top of page

Tunisian Youth Perspective: This is OUR time

TBTM Global Ambassador, Maroua Nouira, writes about youth organisations and activities in Tunisia.

“We have been underestimated, we are continually being questioned and challenged by society and by the older generation, but we’re here to surprise them, to prove our full potential, and to show our motivation for change.”

- A civil society activist, Sousse Tunisia.

Since the Jasmin revolution in 2011, the Tunisian youth has been fighting. Fighting for an identity in society and fighting against unemployment, marginalization and the lack of opportunities.

Despite these challenges, young people in Tunisia are ambitious about a promising future, and are proving that positive change is possible and that it is actually happening.

Civil Society empowering Tunisian youth for change

Today in Tunisia there are numerous civil society organizations that address the youth issue as the main focus of their activities. Among them is Sawty Sousse (Sawty meaning “My Voice”, based in Sousse, Tunisia).

  • SAWTY Sousse is a local youth-led and youth-focused association founded in 2013 that focuses on youth empowerment, civic education, election awareness and government accountability and with the goal of supporting Tunisian youth during the democratic transition phase.

Youth, Local Governance and participation: successes and challenges

The participation of marginalized as well as under-engaged citizens in the decision-making process in Tunisia has been a high concern for various civil society organizations, including Sawty Sousse.

In order to raise election awareness ahead of the long-awaited municipal elections, which took place on May 6, 2018, for the first time since the Tunisian revolution, Sawty Sousse has conducted BUS17 and Intikhabet18 (Elections18) projects in three different governorates: Sousse, Zaghouan & kairouan focusing on the rural parts.


Bus17: Members going on a bus tour to raise awareness on municipal elections.

To learn more about these projects we interviewed Mahdi Laadhari, a 27-year-old civil society activist, the media & communication manager in Sawty Sousse, and the coordinator of Bus17 and Intikhabet18 projects:

  • Why these projects, and what was the goal?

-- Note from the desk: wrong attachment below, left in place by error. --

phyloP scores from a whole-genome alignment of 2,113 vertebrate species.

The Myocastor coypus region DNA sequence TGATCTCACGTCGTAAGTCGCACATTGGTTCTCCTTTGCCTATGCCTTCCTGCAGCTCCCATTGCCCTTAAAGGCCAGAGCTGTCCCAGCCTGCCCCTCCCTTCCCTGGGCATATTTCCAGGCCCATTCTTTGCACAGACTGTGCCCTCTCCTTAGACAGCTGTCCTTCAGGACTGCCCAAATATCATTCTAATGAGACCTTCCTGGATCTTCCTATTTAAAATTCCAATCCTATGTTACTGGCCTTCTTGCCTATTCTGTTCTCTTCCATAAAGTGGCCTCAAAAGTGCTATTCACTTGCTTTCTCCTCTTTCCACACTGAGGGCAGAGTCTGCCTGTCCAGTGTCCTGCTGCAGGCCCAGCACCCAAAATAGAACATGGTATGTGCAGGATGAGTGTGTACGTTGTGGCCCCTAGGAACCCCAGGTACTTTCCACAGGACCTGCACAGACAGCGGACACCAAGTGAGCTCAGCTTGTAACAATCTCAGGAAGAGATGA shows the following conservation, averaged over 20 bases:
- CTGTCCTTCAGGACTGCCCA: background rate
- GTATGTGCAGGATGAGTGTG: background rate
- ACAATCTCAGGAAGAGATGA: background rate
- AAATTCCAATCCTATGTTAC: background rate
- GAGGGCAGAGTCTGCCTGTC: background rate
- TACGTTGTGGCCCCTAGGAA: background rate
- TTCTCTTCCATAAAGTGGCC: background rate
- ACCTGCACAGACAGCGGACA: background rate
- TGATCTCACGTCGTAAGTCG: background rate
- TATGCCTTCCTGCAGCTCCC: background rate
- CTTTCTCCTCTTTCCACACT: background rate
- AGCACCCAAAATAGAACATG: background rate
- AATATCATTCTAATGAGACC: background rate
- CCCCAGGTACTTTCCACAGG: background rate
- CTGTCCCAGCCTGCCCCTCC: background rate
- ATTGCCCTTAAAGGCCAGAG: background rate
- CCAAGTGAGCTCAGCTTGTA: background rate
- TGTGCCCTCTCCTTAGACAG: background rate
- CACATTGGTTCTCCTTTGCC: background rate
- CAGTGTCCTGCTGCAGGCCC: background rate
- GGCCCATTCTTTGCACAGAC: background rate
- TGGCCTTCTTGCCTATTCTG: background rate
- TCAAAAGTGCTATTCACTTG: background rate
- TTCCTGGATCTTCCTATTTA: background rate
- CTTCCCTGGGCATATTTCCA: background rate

"Following the Tunisian revolution, the political situation of our country has been marked by the abstention of citizens from the electoral process, particularly among young people and women.

Having said that, and along with municipal elections taking place this year, we decided to carry out BUS17 and Intikhabet18 during 2017 and early 2018 in three governorates in order to educate citizens on municipal elections and their importance, mobilize reluctant voters and encourage all society segments to actively participate in the political process."

  • What were the main challenges encountered?

"On one hand, the vast majority of citizens in these governorates didn’t truly understand the role of the municipality and its influence on public issues. On the other, they expressed their unwillingness to participate in the municipal elections because of their dissatisfaction with the previous electoral process. Therefore, communicating with them wasn’t very easy and effective at first. As we gained a better understanding of their perspectives, our work began to make sense."

  • What impact did these projects have on society and on the team members?

"Our persistence and consistency when raising awareness have allowed us to be better at communicating and influencing other people. In Sousse, Zaghouan & kairouan, citizens became more responsive and more willing to participate in the upcoming political process. Our projects had a greater impact when the people we influenced, started influencing their local communities and encouraged others to vote. As a result, the three governorates had the highest voter turnout. Just like with every project, the experience had an impact on all of us. The skills and knowledge we gain in each project help us grow personally and empower us to solve common issues."

A photo of a member of Sawty Sousse, communicating with a local citizen of Kairouan to raise awareness of municipal elections.

Youth Civic Engagement cultivating a positive and a growth mindset:

Civic engagement influences both society and young people and it empowers them to develop their skills and talents. We asked Sarah and Maissa, both Sawty Sousse members to evaluate the impact civil society had on them personally.

“When I was 18 years old, I was looking for an association to join. I just wanted to go out of the house and do something meaningful. Working with Sawty and like-minded people has been quite the experience; it has shaped me in many ways. Not only has it allowed me to believe that change is possible, but has also helped me become a more optimistic and a confident person."

- Sarah, Sawty Sousse member

“In our modern digital days, we oftentimes tend to avoid real human interactions. Civic engagement allowed us to reach out and connect to solve the social issues we face. In Sawty, we have come together to speak up for the right of youth inclusion in civil society and to promote social change at a grass root level. This experience has taught me that every problem has a solution if we reunite, and that it’s important to be a leader in my community.”

- Maissa, Sawty Sousse member

Striving for a more inclusive civil society and access to the decision-making process is an empowering journey for young people in Tunisia, which is positively shaping their future and that of their country.

bottom of page